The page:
A challenger emerges to Nova Scotia Power's renewable retail electricity monopoly
Roswall Development Inc. has been issued a licence by the UARB, but many hurdles remain
Nova Scotia Power has its first rival in the business of selling renewable electricity directly to consumers — at least on paper.
On Tuesday, the Nova Scotia Utility and Review Board awarded the first retail supplier licence to a numbered company subsidiary of Roswall Development Inc.
Roswall president Dan Roscoe said it means Nova Scotians will now have a choice from whom they purchase electricity.
"Today, history was made in Nova Scotia," he said.
The licence is an essential step in the company's plans to develop a 33-megawatt wind farm on Crown land that was part of the Bowater Mersey holdings near Milton in Queens County.
The company forecasts sales to 15 industrial and about 800 residential customers starting in late 2023.
"It's an important tool for accelerating our transition to a green economy. This will enable both individuals and businesses to achieve their various carbon goals," said Roscoe, a veteran wind power developer and the renewable energy lead at Cape Breton University's Verschuren Centre for Sustainability in Energy and the Environment.
'Competitive rates' promised
Both Roscoe and the board are clear the licence is just a first step.
The wind farm still has major hurdles to clear, including passing an environmental assessment, working out interconnection arrangements with Nova Scotia Power, and getting customers to actually sign up.
Rates are also a work in progress.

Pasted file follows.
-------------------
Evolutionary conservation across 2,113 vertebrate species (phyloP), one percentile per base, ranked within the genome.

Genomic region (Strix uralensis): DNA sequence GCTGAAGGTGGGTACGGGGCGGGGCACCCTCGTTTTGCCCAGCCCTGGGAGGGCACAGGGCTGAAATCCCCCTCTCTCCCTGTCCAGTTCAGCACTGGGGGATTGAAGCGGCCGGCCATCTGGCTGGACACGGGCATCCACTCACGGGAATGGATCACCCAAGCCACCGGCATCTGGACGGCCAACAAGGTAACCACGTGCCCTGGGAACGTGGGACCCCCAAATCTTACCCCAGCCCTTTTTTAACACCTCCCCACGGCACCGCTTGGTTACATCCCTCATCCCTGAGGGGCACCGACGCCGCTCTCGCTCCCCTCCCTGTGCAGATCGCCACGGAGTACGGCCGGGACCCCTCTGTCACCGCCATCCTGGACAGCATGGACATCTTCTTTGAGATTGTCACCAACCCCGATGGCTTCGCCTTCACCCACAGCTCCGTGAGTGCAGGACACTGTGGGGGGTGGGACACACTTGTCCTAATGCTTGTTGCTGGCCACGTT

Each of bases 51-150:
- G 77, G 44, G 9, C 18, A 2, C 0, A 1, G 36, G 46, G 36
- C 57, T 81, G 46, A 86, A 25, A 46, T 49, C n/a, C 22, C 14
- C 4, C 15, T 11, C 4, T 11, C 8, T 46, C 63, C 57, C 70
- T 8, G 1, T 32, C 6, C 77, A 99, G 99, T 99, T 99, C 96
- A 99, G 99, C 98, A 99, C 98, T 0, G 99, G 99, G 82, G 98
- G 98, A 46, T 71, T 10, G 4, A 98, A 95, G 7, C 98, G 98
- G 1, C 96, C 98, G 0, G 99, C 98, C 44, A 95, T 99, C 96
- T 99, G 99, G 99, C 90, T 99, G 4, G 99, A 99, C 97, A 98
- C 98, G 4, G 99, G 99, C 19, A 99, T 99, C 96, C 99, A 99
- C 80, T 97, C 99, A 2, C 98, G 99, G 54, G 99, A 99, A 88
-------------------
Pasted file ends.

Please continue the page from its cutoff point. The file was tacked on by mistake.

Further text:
They will incorporate tariffs the company must pay Nova Scotia Power to use its transmission lines.
"We will be able to provide competitive rates that are stable over time," said Roscoe.
A sober assessment from the regulator
In approving the licence, NSUARB member Stephen McGrath wrote that while the company presented "a reasonable business model," this was contingent on many assumptions.
"It recognized it would need to make significant investment in understanding this market, the technical and financial applications, and the optimization of various assets and resources on an ongoing basis," he wrote.
"The company acknowledged that it would have to grow its team and seek strategic partnerships to make its proposed model successful."
Roswall has filed an application to lease Crown land for the wind farm and a development permit with the Region of Queens Municipality.
Why cabinet must approve the venture
Roswall Development is the first company to take advantage of the "renewable to retail" program created seven years ago by a Liberal government under Stephen McNeil.
One of the company principals and chair of the Roswall board is Michel Samson, a former energy minister in the McNeil government.
Although the Liberals created the framework through the Electricity Act, regulations and other steps, the government did not say when sales could begin.
As a result, the licence issued by the board will include a condition that no sales can occur before the provincial cabinet sets a date.
The licence is held by 4363174 Nova Scotia Limited, which was registered on Oct. 4, 2021.
As part of its application, the company had to submit a cheque for $7,500 and a letter of credit for $200,000.
Principals also underwent credit and criminal background checks, which were satisfactory.
Who's involved with the company?
Roswall told regulators that its executive and management have been at "the forefront of renewable energy development in Nova Scotia over the past 15 years."
In addition to Samson, other directors on the numbered company board include:
- Barbara Pike, a member of the Canada-Nova Scotia Offshore Petroleum Board and former CEO of the Maritimes Energy Association.
- David Howell, president of Valley Homes and chief financial officer of Brison Developments Ltd.
Roswall's board members include:
- Edgar Samson of Premium Seafoods.
- Veteran utilities executive Ray Robinson, formerly of Emera.
- Energy efficiency expert Dale Robertson.
Roscoe sits on the boards of both companies.
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